• Consider anti-inflammatory herbs and supplements. Please note that some of these interact with NSAIDs, steroids, diabetes drugs and other medications. Always discuss vitamins, herbs and supplements with your healthcare provider before making any changes.
    • Turmeric. Not only does turmeric have a well-established reputation for fighting inflammation, it also has gained prominence in the management of arthritis. Over time, it may help improve pain and function and prevent further inflammation. (7)
    • Glucosamine. There is some evidence that glucosamine may help relieve inflammation, reduce pain and heal cartilage, especially in conditions such as osteoarthritis. Although there is no clear research linking glucosamine to costochondritis, cartilage and joint health benefits may be enough to make supplementation of interest to some people. However, it should not be taken with NSAIDs in most cases. Studies suggest a dose of 1500 milligrams per day is safe for most people. (8)
    • Other anti-inflammatory or pain-relieving herbs and supplements may include: (9, 10, 11)
      • Arnica
      • Bilberry
      • Boswellia (Indian frankincense)
      • Bromelain
      • Chamomile
      • Devil’s claw
      • Fennel
      • Ginger
      • Ginseng
      • Grape seed extract
      • Nettle
      • Silymarin (silibinin or milk thistle seed extract)

4. Minimize pain

There are many possible causes of costochondritis pain. Unfortunately, most people do not know what has caused their own case. If you do, however, you can take steps to improve the situation that has caused your condition. And even if you don’t know the cause, you can take steps to avoid making your pain worse. Options include:

  • Get treatment for any infections, such as pneumonia, chronic coughing, tuberculosis, respiratory infections or post-operative infections
  • Avoid exposure to allergens or things that irritate you
  • Rest, and avoid strenuous physical activity, heavy lifting or manual labor
  • Avoid things that make the pain worse, such as particular positions, deep breathing, hugging, sleeping on your stomach, singing, getting out of breath, etc.
  • Consider natural cough remedies, such as these treatments:
    • Drink plenty of water
    • Sip on bone broth or ginger tea
    • Try a spoonful of honey
    • Use a humidifier
    • Take vitamin C (1000 mg three to four times per day or as otherwise advised by your doctor)
    • Use some homemade vapor rub or essential oils for aromatherapy
  • Try some natural painkillers, such as:
    • Super spicy foods (cayenne, wasabi), or creams containing capsaicin
    • Lavender or peppermint essential oil, massaged into sore areas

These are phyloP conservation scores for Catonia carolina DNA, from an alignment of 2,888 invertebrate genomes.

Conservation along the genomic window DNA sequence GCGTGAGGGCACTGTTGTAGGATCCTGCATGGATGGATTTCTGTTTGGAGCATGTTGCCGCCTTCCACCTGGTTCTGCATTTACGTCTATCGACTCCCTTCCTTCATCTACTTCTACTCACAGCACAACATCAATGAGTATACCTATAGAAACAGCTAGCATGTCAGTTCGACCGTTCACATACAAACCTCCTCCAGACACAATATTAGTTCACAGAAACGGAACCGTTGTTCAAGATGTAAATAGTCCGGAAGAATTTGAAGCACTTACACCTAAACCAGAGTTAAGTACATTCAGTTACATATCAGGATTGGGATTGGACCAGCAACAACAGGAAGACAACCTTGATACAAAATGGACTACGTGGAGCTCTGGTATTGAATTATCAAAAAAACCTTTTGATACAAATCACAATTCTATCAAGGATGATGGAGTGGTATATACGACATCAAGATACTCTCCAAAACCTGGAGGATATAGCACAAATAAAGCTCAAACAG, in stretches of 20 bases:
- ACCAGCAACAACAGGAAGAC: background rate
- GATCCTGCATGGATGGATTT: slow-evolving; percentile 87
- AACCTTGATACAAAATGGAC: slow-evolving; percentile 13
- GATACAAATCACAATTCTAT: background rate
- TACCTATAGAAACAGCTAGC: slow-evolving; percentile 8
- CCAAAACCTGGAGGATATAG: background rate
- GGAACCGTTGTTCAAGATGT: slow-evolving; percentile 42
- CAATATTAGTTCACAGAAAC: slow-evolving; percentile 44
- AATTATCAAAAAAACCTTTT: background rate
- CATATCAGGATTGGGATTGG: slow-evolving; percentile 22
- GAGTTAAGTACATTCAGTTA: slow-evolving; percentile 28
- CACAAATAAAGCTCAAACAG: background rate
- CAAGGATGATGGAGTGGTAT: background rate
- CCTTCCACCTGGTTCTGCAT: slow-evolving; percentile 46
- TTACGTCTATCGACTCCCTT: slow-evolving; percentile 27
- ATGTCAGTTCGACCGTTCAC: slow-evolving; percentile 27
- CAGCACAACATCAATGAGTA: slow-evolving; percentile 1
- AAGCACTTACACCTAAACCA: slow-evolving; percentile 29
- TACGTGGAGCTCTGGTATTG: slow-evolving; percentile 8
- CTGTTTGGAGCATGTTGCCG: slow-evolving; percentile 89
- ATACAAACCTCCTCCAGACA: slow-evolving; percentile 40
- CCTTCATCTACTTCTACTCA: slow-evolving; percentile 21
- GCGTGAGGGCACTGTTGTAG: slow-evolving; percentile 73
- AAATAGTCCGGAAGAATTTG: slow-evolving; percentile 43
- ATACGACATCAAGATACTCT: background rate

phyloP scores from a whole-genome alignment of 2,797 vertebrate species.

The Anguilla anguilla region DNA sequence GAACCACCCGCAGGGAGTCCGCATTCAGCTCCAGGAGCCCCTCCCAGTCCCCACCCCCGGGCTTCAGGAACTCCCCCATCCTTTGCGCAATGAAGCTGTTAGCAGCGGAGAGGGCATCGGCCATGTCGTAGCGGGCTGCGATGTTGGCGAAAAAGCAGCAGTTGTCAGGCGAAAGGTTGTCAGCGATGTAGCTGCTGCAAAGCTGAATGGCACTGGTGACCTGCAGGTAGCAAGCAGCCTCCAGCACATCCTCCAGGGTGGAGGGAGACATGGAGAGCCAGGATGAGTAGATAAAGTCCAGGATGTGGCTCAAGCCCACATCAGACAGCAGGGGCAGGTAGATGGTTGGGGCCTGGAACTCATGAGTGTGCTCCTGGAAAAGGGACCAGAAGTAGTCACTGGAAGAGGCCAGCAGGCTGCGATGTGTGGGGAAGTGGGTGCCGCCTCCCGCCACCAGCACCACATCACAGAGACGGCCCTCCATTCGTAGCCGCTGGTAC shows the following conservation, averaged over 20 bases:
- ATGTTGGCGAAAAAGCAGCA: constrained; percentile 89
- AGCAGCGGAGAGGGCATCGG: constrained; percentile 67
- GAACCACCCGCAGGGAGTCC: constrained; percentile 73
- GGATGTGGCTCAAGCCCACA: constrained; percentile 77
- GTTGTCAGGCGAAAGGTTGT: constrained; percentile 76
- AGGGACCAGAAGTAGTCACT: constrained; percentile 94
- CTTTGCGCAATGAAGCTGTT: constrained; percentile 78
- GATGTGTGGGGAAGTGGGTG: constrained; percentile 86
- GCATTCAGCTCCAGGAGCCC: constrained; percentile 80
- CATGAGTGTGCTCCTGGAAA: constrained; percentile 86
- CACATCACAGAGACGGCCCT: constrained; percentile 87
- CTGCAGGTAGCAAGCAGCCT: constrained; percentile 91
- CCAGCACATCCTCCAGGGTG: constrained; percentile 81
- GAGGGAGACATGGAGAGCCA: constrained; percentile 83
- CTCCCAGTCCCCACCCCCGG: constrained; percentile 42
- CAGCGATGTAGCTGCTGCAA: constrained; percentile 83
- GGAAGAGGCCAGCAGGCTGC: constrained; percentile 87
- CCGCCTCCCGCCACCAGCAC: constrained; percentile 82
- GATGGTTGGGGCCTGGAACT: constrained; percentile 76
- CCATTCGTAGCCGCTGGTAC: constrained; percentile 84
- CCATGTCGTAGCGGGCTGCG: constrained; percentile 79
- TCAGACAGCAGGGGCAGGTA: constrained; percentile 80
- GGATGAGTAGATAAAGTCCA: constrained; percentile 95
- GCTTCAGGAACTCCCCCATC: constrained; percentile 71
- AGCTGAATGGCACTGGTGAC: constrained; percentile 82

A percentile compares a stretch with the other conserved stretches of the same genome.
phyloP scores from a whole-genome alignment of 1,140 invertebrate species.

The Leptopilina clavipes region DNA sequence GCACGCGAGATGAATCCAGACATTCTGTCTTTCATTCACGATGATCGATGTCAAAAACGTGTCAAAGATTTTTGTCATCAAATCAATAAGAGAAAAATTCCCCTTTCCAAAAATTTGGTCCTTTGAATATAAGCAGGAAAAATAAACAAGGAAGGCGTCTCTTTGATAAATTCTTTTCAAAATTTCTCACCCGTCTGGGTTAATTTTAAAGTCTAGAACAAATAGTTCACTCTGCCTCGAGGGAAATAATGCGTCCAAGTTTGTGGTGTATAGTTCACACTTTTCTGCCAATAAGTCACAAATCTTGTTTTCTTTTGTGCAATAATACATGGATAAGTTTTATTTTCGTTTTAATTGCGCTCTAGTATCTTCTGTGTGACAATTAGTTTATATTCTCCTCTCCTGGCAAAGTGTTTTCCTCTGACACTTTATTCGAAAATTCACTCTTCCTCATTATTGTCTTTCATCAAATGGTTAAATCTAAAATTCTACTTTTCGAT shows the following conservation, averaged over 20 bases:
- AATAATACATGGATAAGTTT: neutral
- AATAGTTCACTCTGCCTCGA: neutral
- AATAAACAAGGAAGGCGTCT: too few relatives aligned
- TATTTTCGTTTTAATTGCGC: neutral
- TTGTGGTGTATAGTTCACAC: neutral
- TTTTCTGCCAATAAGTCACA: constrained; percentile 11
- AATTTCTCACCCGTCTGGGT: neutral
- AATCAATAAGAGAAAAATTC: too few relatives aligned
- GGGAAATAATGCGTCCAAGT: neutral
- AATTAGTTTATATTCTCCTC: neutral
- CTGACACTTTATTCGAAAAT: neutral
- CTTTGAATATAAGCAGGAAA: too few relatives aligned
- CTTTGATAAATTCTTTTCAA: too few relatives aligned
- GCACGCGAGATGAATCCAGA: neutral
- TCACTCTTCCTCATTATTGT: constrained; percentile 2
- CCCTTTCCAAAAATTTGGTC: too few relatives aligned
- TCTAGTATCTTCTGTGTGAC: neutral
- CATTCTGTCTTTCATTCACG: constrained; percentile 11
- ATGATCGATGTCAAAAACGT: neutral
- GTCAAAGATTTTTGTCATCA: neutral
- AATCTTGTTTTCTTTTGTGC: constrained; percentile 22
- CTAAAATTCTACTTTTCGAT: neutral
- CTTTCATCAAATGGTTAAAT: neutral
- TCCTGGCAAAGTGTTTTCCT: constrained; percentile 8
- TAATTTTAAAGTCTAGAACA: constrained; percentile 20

5. Try transcutaneous electrical nerve stimulation (TENS)

Sternum pain can be very persistent. However, both the Mayo Clinic and the National Health Service (of the United Kingdom) suggest that TENS can be an effective pain relief method for some people with costochondritis.

For TENS therapy, a small device sends weak electrical current to try to interrupt or mask the pain signals your body sends your brain. It sends the signal through sticky patches on your skin near the painful area. Some people find it relieves pain and relaxes their muscles. It is also possible that TENS boosts your production of endorphins — your body’s own natural painkillers. (14, 15)


  • Unless you already have a confirmed diagnosis, costochondritis pain should not be diagnosed or treated at home. Seek emergency evaluation for chest pain and other symptoms of costochondritis. Symptoms may easily be mistaken for a heart attack.
  • If your pain changes, gets more severe or does not respond to treatment, contact your doctor.
  • Many natural therapies for costochondritis can interact with common medical treatments for the condition. Always work with a healthcare professional to get the right balance of natural and medical therapies for you.

Final Thoughts

  • Costochondritis is an inflammatory condition that causes chest pain. Symptoms may mimic those of a heart attack, but true costochondritis is a fairly harmless condition.
  • In many cases, the cause of costochondritis pain and inflammation is unknown. In some cases, however, it is caused by infection, manual labor or heavy lifting, strenuous physical activity, a tumor or systemic disease.
  • With or without treatment, costochondritis normally goes away within several weeks. However, some people have symptoms for up to a year.
  • Medical treatment of costochondritis involves NSAIDs and physical therapy. In some cases, it may require pain medication, steroid injections or other drugs.
  • Natural treatment options for costochondritis aim to provide pain relief and a reduction in inflammation. Common recommendations include practicing costochondritis stretches, using heat or ice, considering anti-inflammatory foods, herbs or supplements, minimizing pain and trying transcutaneous electrical nerve stimulation (TENS).